These pictures and notes by courtesy of Mark McManus
"Colin", Crest Avenue; seriously damaged
by fire in the autumn of 1983, owned by the Cakebread family of Canning
Town. Their relatives, the Howsons, owned "Rose Ville" at
the junction of Margaret Avenue and Beech Hall Gardens.
Avenue; owned by the Burke family until 1983, when it became a home
for the wardens of The Haven Plotland Museum. It fell out of use
following the construction of the visitors' centre and was demolished in
A shack in Arcadian Gardens, only a few months
after dereliction, used by the Hibell family of Limehouse.
"Chook-A-Berry", Western Avenue; occupied by the Bletch
family until its destruction in late 1984.
"Grangewood", Beech hall
gardens; occupied by the Hayball family until late 1984.
Beech Hall Gardens, showing one of the
thin paths built by the plotlanders for their shopping trolleys.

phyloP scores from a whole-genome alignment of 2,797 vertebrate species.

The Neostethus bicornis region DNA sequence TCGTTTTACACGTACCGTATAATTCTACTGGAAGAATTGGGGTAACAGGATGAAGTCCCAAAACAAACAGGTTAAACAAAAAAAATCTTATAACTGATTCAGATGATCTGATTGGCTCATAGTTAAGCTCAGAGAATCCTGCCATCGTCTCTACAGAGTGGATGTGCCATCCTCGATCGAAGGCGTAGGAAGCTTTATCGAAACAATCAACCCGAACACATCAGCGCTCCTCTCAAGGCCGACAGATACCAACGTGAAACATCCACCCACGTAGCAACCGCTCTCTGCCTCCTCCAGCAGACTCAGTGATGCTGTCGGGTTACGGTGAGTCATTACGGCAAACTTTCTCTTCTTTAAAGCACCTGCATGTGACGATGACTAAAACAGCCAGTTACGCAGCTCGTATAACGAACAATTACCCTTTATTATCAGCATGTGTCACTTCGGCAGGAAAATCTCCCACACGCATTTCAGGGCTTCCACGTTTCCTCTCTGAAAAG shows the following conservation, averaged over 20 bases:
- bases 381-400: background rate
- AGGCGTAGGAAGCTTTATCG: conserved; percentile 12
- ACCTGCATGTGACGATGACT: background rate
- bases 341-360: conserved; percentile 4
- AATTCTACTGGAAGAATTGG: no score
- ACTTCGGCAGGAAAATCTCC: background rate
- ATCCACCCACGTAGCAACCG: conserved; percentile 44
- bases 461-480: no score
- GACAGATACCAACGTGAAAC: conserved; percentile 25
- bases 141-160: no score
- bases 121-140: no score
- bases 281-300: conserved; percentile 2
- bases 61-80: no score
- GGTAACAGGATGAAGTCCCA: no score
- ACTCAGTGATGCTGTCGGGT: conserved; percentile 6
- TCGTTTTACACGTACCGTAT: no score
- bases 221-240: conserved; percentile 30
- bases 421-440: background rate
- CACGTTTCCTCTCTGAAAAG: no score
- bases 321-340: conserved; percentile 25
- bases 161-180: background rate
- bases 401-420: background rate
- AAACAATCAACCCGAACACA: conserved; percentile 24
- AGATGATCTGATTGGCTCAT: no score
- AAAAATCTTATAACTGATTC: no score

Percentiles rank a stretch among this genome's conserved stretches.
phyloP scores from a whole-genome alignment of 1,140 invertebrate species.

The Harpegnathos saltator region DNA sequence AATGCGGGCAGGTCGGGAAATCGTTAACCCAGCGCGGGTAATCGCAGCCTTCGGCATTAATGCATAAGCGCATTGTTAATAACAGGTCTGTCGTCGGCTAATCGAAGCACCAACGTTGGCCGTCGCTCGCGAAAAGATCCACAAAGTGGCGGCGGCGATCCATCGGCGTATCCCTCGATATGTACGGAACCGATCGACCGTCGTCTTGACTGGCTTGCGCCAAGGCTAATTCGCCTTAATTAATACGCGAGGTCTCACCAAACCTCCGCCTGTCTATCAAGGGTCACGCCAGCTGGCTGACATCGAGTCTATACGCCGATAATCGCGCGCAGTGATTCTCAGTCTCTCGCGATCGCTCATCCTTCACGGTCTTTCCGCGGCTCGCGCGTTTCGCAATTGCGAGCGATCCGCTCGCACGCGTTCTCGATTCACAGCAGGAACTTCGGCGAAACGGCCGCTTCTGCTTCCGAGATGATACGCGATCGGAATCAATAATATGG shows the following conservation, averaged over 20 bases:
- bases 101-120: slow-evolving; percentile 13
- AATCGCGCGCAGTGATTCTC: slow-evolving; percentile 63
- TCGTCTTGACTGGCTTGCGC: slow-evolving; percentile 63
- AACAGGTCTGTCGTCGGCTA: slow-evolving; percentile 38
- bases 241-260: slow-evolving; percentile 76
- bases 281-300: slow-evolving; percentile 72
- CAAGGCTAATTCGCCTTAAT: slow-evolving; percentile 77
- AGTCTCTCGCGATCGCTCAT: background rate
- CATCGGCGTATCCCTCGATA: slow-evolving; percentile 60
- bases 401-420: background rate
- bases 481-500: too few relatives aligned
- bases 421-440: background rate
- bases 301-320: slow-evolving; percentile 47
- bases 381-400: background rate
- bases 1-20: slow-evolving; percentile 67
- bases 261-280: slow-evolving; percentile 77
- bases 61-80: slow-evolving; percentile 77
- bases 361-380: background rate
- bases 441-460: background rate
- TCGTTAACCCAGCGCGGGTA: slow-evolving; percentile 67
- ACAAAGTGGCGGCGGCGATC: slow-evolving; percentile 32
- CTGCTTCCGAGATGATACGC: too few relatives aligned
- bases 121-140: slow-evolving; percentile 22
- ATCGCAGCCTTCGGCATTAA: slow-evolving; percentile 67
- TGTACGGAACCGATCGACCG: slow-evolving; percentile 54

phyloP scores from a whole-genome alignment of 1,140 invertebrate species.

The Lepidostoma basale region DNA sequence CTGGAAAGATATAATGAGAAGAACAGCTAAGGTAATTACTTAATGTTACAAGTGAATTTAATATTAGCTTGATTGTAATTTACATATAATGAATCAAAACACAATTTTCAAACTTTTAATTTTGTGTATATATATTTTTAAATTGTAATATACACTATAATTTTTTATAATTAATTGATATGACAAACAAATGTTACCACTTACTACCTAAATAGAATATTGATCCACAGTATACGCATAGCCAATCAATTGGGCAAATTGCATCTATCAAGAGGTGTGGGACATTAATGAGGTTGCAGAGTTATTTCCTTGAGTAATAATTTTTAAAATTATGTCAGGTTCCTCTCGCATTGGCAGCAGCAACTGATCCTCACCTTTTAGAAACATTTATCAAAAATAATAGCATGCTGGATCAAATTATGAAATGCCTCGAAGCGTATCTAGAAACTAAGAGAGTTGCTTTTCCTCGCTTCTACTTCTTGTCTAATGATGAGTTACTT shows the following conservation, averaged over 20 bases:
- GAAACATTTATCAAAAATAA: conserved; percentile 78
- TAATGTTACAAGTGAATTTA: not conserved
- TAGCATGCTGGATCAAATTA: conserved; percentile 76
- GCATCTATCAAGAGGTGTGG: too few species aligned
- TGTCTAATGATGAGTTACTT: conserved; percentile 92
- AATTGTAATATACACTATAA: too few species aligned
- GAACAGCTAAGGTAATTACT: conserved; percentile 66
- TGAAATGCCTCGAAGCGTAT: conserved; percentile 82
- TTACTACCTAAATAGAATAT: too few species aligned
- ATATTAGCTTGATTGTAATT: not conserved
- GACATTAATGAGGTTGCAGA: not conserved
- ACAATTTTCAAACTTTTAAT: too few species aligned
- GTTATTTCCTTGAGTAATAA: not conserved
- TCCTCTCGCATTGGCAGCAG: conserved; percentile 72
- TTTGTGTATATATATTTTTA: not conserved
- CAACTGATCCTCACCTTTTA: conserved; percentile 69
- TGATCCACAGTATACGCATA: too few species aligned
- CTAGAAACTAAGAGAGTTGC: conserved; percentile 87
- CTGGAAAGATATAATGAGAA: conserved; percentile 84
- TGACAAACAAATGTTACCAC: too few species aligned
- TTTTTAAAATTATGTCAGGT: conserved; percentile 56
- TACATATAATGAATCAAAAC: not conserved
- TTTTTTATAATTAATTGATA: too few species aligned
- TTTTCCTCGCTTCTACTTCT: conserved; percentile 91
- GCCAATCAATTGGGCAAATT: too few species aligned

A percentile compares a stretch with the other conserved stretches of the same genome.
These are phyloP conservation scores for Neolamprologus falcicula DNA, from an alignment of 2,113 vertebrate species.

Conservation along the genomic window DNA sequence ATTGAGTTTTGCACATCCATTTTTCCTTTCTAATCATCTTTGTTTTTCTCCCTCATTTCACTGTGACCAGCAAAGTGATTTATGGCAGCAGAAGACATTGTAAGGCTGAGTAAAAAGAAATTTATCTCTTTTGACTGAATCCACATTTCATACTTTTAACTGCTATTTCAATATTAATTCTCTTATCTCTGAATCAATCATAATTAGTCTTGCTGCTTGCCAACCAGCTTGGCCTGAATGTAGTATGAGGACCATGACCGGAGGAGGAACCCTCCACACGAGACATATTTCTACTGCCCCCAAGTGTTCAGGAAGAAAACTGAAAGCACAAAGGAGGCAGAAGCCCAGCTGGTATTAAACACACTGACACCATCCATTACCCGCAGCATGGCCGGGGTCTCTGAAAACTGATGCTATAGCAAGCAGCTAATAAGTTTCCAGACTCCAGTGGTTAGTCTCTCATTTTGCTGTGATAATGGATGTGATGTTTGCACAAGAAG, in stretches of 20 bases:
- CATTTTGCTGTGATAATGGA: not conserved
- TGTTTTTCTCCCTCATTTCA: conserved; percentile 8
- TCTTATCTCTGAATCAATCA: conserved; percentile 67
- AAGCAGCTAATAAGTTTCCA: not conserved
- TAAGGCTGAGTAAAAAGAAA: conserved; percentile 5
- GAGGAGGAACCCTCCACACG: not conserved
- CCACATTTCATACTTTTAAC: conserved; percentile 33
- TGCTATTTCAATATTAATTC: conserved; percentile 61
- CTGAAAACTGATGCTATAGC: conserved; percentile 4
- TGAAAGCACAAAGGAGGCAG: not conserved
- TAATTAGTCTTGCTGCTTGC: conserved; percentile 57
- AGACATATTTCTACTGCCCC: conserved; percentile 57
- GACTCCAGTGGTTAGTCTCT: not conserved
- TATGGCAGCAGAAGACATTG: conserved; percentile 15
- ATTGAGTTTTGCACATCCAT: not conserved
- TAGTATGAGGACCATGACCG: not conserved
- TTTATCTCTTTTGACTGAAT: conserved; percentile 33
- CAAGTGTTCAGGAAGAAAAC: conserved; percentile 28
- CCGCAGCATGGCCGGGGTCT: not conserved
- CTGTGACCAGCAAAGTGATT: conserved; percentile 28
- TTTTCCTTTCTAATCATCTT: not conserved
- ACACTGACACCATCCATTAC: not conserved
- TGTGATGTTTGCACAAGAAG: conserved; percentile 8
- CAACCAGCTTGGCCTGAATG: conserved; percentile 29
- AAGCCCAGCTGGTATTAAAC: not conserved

"Grangewood" is on the left.
"Glencrest" at the junction
of Glenwood Gardens and Crest Avenue. A holiday home at the time of
its demolition in summer 1984, it was once a home to the Hinchcliff family
(electoral register, 1964). Its nameplate is an exhibit in the
Avenue; occupied by the Thompson family until 1992. Its
remains are still highly visible.
Overgrown by scrub, a derelict shack
to the rear of the remains of "Anthelen", Fourth Avenue, owned
by a Mr Anthony of North London.
"High Trees" and "Four
Elms", Hillcrest Avenue; the overgrown patch in the garden is
the remains of an air-raid shelter; used by the Joyner family until 1985.
The derelict "Rosemary",
Highland Gardens; despite its diminutive size, it was once a
residence for the Wallace family (electoral register, 1964); collapsed in
Avenue; destroyed in 1985, the small chimney is still visible on the
site; not "Iona" as the leaflet for the
plotland trail suggests!
"Iona", Hillcrest Avenue; owned by a local man, demolished in
summer, 1984. The nameplate can be viewed at the museum.
Avenue; originally a shop, it was home to the Elliott family until
demolition in 1985.
"Maple Leaf", Berry Drive; originally
home to the Seeley family (electoral register 1949), later to Ernest
South. His neighbour at "Ruby", whom he mysteriously
called Ada, was actually named Rose Frasi. "Maple Leaf"
was demolished in summer, 1984, but its nameplate survives in the plotland